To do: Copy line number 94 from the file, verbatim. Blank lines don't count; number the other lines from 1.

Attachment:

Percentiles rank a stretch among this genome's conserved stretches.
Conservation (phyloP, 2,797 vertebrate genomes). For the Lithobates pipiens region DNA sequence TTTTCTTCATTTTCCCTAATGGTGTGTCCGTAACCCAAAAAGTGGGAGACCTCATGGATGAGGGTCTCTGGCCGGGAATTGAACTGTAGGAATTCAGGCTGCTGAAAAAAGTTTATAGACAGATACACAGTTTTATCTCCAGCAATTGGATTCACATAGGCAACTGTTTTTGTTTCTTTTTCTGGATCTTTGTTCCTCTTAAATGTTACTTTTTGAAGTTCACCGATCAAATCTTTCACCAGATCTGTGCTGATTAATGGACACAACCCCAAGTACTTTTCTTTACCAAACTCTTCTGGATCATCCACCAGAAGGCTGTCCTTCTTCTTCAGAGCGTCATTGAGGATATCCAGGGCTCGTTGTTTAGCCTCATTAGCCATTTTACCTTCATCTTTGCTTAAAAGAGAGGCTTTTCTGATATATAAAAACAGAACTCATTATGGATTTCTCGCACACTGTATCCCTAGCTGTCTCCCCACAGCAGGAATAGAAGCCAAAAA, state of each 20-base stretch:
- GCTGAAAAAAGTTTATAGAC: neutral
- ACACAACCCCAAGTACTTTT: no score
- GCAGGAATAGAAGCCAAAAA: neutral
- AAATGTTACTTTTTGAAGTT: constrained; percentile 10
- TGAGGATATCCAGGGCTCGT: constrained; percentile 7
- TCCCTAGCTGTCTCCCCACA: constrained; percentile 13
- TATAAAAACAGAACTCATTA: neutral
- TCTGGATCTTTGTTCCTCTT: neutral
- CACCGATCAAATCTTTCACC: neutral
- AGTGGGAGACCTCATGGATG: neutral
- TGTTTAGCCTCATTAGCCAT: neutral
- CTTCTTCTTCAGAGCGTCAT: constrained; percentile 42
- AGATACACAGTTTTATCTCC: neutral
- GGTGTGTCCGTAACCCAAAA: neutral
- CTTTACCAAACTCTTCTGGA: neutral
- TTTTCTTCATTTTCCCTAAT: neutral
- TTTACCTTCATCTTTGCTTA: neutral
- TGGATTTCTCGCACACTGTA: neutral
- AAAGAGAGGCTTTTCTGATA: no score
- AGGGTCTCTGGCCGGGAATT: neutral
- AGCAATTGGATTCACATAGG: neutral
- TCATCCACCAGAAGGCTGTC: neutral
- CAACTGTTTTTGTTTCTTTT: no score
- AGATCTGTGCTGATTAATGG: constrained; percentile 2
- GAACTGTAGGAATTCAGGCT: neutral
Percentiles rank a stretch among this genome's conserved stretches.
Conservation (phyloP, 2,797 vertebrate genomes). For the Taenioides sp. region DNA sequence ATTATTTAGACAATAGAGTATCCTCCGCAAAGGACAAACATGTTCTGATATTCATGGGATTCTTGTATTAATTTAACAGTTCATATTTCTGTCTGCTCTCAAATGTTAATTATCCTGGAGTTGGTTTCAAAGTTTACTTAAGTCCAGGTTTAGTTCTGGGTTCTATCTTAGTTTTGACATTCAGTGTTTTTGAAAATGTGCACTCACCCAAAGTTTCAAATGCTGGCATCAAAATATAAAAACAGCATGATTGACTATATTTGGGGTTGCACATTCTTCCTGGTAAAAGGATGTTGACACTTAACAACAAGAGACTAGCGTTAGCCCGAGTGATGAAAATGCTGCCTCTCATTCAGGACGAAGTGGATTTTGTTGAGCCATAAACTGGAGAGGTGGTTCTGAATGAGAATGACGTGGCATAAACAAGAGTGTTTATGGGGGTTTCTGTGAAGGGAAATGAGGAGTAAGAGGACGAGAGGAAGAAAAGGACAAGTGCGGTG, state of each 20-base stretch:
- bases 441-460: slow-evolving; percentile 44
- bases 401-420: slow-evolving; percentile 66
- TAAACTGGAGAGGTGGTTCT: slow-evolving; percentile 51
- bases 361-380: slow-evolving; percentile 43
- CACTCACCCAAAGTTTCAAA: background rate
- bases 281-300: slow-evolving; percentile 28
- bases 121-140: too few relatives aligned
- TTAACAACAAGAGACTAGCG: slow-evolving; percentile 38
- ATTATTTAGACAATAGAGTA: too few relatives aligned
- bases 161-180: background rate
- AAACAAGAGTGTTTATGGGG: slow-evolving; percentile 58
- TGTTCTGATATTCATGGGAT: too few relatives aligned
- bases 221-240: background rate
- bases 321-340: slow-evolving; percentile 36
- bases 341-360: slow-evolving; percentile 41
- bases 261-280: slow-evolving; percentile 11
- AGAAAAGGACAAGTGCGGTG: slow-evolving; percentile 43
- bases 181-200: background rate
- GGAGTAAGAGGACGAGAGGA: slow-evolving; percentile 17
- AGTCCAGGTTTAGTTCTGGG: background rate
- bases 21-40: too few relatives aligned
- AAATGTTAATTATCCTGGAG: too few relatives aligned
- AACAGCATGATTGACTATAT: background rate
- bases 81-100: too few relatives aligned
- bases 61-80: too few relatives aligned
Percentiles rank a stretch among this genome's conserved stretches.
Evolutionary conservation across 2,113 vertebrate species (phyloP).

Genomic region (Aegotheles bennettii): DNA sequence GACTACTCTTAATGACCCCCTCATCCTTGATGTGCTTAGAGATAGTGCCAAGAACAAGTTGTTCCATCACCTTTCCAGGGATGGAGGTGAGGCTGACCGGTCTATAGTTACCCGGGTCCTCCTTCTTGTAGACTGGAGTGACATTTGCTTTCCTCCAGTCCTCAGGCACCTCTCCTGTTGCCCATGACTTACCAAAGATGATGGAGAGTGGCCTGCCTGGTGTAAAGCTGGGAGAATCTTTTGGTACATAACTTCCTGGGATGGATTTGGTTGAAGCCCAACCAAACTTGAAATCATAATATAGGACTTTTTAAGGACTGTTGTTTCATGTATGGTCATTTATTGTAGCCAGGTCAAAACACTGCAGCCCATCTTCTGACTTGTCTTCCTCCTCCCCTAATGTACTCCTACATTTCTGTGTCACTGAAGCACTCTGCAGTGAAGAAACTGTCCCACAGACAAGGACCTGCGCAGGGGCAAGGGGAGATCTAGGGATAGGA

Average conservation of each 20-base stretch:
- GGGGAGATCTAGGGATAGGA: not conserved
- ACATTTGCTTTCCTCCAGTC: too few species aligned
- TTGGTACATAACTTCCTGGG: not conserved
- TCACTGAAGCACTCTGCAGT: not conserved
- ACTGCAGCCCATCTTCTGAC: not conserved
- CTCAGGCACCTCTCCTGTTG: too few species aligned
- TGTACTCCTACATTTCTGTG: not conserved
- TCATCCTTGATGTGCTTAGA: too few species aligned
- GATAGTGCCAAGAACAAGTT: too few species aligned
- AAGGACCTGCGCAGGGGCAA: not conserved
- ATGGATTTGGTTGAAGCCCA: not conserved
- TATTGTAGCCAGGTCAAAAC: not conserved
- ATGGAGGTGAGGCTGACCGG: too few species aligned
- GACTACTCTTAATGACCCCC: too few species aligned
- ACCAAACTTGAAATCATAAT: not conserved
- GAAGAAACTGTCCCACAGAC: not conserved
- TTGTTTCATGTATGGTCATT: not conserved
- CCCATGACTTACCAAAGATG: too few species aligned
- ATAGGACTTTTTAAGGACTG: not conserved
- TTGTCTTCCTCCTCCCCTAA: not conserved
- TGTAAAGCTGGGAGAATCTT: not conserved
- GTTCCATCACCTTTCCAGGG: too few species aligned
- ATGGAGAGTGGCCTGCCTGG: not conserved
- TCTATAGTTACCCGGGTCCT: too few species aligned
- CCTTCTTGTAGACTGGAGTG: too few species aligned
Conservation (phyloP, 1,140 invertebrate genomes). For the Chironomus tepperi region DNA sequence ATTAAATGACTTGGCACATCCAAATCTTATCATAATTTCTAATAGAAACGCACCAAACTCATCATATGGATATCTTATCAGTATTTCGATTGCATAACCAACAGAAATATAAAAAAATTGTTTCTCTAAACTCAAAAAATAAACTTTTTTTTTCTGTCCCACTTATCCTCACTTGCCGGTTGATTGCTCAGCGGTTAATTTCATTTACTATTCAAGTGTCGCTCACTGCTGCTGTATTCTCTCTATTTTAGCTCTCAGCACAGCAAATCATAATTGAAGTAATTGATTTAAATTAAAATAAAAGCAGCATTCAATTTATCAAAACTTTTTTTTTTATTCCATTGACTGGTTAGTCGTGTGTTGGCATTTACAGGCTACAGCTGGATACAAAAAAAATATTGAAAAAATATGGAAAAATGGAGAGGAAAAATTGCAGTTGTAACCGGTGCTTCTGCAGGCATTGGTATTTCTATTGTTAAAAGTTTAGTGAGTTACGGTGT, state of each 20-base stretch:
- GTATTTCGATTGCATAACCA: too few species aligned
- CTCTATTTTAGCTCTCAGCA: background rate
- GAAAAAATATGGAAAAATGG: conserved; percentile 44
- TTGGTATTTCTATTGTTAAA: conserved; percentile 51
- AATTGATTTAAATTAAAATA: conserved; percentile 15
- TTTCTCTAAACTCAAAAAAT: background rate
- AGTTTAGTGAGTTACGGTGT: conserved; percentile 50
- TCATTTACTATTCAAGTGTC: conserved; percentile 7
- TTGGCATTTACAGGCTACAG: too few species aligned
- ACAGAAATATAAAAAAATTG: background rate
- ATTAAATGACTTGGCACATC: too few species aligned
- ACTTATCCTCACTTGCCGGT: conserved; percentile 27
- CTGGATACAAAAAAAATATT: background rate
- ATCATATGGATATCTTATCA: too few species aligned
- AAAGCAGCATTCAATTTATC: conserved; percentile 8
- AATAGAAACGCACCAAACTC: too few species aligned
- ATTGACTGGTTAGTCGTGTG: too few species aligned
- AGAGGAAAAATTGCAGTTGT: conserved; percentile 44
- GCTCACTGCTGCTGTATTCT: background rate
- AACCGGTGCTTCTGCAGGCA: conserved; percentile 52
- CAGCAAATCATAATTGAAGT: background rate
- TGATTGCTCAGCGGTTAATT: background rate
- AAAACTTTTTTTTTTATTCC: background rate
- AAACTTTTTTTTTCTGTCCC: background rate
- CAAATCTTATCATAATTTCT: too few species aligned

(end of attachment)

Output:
- ACAGAAATATAAAAAAATTG: background rate